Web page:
The Dodgers' Derek Lowe pitches in the first inning Wednesday against… (Alex Gallardo / Los Angeles…)
That Andruw Jones would get a standing ovation for driving in a run and another for breaking up a double play with a hard slide into second could be the most visible and audible signs of what a trying season this has been for him.
But Jones didn't care. He waited for more than three months for this, saying of seeing the fans at Dodger Stadium rise twice to their feet in response to what he did in the seventh inning of the Dodgers' 2-1 victory Wednesday over the Atlanta Braves, "It felt good."
The sub-.200 hitting blockbuster free agent acquisition's single that scored Angel Berroa and doubled the Dodgers' lead to 2-0 stood as the difference-making hit in a victory that drew the sub-.500 club into a tie for first place in the National League West with Arizona for the second time in three days. The win was the Dodgers' second in the three-game set over the Braves, marking their fourth consecutive series victory.
For Dodgers starter Derek Lowe, Jones' RBI single let him pick up a win on a night he was once again denied much run support. The pitcher who has had a total of eight runs scored on his behalf in his eight losses threw as if he knew he had to be perfect, or at least close to it.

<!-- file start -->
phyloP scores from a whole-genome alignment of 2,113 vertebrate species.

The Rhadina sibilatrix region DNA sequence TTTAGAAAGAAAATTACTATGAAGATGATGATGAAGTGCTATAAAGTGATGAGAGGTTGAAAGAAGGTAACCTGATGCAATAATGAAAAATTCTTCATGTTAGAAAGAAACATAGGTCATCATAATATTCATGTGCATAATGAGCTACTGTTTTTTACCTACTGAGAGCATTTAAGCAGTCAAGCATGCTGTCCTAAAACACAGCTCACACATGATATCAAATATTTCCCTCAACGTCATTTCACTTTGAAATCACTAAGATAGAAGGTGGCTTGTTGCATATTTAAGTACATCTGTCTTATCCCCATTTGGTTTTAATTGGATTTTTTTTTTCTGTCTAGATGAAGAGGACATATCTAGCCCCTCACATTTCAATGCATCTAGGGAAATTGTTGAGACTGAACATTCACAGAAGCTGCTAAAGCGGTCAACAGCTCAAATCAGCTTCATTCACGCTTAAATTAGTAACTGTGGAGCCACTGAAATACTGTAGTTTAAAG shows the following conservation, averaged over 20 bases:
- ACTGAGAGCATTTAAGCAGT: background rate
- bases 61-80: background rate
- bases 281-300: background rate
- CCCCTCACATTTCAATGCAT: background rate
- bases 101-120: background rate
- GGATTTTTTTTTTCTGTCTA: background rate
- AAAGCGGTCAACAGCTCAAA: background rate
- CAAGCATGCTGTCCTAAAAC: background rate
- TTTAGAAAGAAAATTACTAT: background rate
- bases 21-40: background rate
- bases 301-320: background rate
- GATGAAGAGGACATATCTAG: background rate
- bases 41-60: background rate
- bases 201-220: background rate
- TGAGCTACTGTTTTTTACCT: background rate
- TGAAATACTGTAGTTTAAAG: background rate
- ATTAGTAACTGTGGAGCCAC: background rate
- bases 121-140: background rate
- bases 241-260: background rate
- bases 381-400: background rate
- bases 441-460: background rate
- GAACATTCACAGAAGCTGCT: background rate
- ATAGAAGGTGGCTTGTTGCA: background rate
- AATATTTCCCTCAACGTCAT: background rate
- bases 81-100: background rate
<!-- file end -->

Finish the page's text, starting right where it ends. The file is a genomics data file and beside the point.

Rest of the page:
Lowe (7-8) took a perfect game into the seventh inning and limited the Braves to one run and two hits in 7 2/3 innings. He didn't let anyone reach base until he gave up a single to Gregor Blanco to start the seventh.
After Hiroki Kuroda had a perfect game through seven innings on Monday, Chad Billingsley took a no-hitter into the fifth on Tuesday, and Lowe did what he did on Wednesday, catcher Russell Martin said, "You can tell they're getting confidence out there. They're not pitching away from contact. They're throwing strikes early."
Unlike Kuroda two days earlier, Lowe claimed the thought of perfection didn't cross his mind. Lowe pitched a no-hitter for the Boston Red Sox in 2002.
"The closeness of the game didn't allow me to think that far ahead," Lowe said. "You start doing that and you can get into trouble."
That nearly happened in the seventh inning anyway, as Blanco reached third on a slow roller down the third-base line by Yunel Escobar. But Lowe left Blanco stranded at third, forcing Chipper Jones to hit a comebacker and getting Mark Teixeira to fly out to left.
Lowe gave up his only run on a home run by Jeff Francoeur in the eighth.
But the Dodgers were still ahead, courtesy of Matt Kemp's solo home run in the sixth and Jones' RBI single in the seventh.
The Dodgers started the seventh with a single by the recently activated Nomar Garciaparra, who was in the lineup for the third day in a row. Berroa pinch-ran for Garciaparra and moved to second on a groundout by James Loney.
Braves starter Tim Hudson (9-7), who was perfect for the first four innings, opted to intentionally walk Martin to pitch to Jones, his friend and former teammate. Jones made him pay with a single up the middle.
Jones said that he opened up his stance at the start of this homestand so that he could hit the ball in that direction more often.
"I think the big misconception about him is that he doesn't care," Lowe said of the constantly smiling $36-million center fielder. "He works really hard. He's going to turn it around. He has too much talent."
Of how Jones took out second baseman Kelly Johnson with a slide to prevent a double play on a grounder by Blake DeWitt, Manager Joe Torre said, "There's a lot of that in him."